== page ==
Despite EU officials' rhetoric that they have fulfilled their commitments on the migrant deal with Turkey, reports show that almost no steps have been taken until now in terms of relocating refugees, delivering pledged aid and providing visa-free travel for Turkish citizens
Although the European Union has failed to keep most of its pledges made at the summit with Turkey in March last year, the bloc said it "is fully committed to the application of the EU-Turkey Statement." The EU's failure to fulfill its part of the deal was shown in a report released yesterday by the European Commission. According to the report, which focused on the implementation of the deal, only 3,565 Syrian refugees were relocated to EU countries. The promised number in the deal was 72,000. Furthermore, only 750 million of the pledged 3 billion euros have been transferred to Turkey. During a press conference in Brussels, the commissioner for migration, Dimitris Avramopoulos, stressed that the deal with Turkey continues to deliver tangible results for Europe.
"Daily crossings from Turkey to the Greek islands have gone down from 10,000 persons in a single day in October 2015 to 43 a day now. Overall, arrivals have dropped by 98%. The number of lives lost in the Aegean Sea since the Statement took effect has also substantially fallen, from 1,100 to 70," he said.
Following the press conference, Daily Sabah asked EC officials whether the EU is looking to solve the deadlock with Turkey or adopt a Plan B, if one exists. Officials claimed that the deal, which Turkey benefits little from, is a contract of mutual trust and delivery and refused to comment on whether the EU has an alternative plan to overcome the migrant crisis.
When reminded that eight months have passed since the first date set for granting visa liberalization to Turkish citizens while the matter remains unsolved, the EC officials said that the Commission and Turkey have continued to engage in dialogue to find solutions, including the legislative and procedural changes needed on all outstanding benchmarks.
The EU demand that Turkey soften its counter-terrorism legislation has been rejected by Ankara on the grounds that it is combating different terrorist groups and that Turkey recently experienced a military coup attempt by the Gülenist Terror Group (FETÖ) in July. Although it is claimed that the EU and Turkey are working on a formula to overcome the deadlock on the terrorism issue, EU officials declined to comment on the claim.
The EU's reluctance to shoulder its share of the burden of the refugee influx from war-torn Syria, coupled with the blocs stingy handling of funds allocated to the deal with the Syrian refugee crisis in Turkey as well as its insistence that Turkey alter its counter-terrorism laws for visa-free travel to EU member states have heightened tensions in Ankara and angered the Turkish public.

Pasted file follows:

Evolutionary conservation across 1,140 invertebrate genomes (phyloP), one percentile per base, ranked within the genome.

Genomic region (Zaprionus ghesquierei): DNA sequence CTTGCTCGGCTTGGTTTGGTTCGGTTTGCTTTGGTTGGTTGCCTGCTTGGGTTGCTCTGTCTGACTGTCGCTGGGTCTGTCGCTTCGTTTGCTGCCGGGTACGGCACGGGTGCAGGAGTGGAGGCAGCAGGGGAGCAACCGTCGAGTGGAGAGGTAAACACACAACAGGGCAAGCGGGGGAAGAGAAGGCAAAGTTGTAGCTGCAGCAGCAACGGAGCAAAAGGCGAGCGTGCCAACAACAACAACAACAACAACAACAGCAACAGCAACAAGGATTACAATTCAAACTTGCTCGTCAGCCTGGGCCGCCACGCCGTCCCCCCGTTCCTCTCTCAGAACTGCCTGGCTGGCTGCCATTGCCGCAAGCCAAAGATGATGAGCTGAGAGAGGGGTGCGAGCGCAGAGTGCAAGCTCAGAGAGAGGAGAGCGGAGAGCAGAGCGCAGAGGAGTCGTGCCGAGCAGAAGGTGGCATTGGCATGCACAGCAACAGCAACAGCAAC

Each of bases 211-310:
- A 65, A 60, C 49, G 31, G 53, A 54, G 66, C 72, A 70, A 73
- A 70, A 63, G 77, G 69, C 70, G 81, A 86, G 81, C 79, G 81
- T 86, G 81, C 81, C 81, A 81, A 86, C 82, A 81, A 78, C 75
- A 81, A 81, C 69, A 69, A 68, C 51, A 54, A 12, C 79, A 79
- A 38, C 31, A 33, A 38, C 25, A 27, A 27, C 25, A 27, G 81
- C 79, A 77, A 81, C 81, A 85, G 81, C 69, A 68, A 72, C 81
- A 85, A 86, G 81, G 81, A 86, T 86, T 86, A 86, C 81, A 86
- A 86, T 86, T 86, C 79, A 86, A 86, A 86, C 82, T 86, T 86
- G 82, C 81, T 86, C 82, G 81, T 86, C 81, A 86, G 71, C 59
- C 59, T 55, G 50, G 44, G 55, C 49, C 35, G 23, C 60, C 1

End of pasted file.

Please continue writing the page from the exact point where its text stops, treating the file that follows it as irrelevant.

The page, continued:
During the press conference, Avramopoulos also said member states had until September to take in 160,000 Syrian and other refugees from Italy and Greece. He said that so far only 13,500 have been relocated in a process bogged down by general inertia and resistance from Eastern European states. "If we don't have tangible efforts by September... the commission will not hesitate to make use of its power," Avramopoulos warned.
Nearly one year after the migrant deal with Turkey that saved the EU from its largest refugee crisis since World War II, it seems that the deal has done little to contribute toward strengthening ties with Ankara. Brussels' calls for cooperation have not extended beyond weak rhetoric and President of the European Council Donald Tusk admitted that the EU's demands regarding Turkey's counter-terrorism laws would be difficult for Ankara to meet, citing the threats from numerous terrorist groups and the recent increase in terrorist activity across the country, which is still reeling from the July 15 coup attempt. Tusk admitted that "I know that this is not a sign of a bad intention but objectively, they [Turkey] are in a very difficult situation." On the other hand, EU Foreign Policy Chief Federica Mogherini also stressed the importance of keeping all channels of communication open to allow both sides to listen to each other's concerns, adding that Turkey is of strategic importance for the bloc's policies on Syria, the Caucasus, Cyprus and the region's energy sector.
Despite the positive rhetoric, no steps have been taken since these statements were made, compelling leaders in Ankara to announce publicly that the possible eradication of the migrant deal altogether — as well as a referendum to ask the nation if it wants to continue accession negotiations with the EU — are now on the table.
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